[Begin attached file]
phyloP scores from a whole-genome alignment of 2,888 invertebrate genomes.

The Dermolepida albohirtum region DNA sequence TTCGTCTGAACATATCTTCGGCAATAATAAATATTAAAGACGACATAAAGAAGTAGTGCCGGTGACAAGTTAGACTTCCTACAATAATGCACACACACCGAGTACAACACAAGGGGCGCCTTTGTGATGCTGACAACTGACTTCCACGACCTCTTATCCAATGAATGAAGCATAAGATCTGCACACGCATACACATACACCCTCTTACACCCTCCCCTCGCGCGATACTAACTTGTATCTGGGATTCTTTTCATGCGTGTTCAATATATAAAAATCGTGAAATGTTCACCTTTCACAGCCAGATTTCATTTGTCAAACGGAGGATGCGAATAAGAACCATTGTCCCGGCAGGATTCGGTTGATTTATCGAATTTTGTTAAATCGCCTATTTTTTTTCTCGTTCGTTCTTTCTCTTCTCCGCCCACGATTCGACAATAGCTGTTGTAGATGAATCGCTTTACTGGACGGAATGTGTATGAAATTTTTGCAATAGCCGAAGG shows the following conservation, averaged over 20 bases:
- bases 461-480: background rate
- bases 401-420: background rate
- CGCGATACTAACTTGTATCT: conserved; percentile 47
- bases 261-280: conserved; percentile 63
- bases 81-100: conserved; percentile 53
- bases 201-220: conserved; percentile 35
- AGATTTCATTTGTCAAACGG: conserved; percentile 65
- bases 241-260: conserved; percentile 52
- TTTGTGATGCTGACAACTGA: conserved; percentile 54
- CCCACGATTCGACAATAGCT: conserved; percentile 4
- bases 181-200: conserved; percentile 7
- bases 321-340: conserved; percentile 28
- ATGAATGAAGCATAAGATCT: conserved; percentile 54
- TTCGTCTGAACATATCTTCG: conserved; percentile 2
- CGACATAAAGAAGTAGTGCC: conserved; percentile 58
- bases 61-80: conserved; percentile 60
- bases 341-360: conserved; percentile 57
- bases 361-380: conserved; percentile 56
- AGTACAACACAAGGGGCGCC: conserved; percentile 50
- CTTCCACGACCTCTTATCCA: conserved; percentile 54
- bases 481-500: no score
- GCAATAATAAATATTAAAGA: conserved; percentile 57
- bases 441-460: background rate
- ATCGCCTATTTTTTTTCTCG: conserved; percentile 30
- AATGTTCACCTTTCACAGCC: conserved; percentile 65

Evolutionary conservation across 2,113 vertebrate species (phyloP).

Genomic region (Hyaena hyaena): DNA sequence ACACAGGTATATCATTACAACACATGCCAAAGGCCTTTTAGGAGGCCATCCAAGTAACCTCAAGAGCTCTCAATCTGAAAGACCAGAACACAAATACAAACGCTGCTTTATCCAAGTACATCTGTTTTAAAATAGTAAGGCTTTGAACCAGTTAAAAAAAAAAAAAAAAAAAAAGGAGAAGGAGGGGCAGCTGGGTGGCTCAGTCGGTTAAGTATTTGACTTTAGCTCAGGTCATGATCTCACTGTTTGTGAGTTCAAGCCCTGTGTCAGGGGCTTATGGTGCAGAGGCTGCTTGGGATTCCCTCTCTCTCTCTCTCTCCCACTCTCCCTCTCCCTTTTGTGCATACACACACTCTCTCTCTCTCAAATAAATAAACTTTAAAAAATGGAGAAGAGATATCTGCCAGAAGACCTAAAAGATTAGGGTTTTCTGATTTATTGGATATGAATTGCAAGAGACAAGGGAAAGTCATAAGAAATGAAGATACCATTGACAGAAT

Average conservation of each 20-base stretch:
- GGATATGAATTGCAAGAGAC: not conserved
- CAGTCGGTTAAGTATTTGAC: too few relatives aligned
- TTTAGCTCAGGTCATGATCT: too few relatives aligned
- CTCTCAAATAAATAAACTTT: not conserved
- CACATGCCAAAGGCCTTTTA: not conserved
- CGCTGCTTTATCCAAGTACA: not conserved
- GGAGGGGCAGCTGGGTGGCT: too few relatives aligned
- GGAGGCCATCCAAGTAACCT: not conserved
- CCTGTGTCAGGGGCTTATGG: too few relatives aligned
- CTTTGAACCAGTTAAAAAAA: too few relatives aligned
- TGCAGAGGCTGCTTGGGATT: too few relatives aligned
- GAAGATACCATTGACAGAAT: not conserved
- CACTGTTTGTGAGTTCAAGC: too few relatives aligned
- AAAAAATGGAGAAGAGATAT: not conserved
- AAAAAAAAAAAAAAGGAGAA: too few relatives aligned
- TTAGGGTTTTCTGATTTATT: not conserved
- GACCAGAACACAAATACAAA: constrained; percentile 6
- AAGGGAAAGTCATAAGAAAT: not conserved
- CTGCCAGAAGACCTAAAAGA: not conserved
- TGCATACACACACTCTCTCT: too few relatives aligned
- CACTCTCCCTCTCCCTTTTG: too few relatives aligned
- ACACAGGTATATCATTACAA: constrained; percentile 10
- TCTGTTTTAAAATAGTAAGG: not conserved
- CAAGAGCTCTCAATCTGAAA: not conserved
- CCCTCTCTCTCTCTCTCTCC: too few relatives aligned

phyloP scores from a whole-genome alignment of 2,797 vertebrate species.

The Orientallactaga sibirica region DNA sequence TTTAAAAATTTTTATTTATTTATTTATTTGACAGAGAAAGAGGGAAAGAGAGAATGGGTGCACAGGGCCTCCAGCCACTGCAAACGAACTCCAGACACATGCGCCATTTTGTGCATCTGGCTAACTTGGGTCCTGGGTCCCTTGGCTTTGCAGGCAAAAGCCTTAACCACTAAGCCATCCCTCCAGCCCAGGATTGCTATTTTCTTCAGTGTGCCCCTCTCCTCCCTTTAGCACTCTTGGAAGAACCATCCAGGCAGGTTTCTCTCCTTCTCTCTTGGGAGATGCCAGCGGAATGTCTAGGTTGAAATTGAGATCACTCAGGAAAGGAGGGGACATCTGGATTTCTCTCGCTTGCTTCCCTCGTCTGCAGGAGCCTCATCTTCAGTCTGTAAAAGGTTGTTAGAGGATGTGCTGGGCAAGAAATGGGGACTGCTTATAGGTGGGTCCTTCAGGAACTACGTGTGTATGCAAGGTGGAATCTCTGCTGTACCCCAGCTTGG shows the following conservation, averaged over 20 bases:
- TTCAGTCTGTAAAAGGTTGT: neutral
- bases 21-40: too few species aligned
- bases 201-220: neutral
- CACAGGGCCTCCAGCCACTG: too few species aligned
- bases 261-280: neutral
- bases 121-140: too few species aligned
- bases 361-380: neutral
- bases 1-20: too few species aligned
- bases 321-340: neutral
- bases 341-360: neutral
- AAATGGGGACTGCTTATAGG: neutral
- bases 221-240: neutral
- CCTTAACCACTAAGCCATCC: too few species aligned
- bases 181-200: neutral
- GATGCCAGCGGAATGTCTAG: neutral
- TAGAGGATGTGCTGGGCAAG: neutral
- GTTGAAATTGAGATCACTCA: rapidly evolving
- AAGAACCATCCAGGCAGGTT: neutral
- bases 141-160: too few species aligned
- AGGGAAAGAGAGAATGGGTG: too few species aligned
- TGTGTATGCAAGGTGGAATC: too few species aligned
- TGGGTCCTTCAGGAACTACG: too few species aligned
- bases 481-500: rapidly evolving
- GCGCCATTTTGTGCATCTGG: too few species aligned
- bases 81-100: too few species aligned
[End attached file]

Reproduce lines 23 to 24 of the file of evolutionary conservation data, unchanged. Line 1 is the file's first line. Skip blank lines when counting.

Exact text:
- bases 481-500: no score
- GCAATAATAAATATTAAAGA: conserved; percentile 57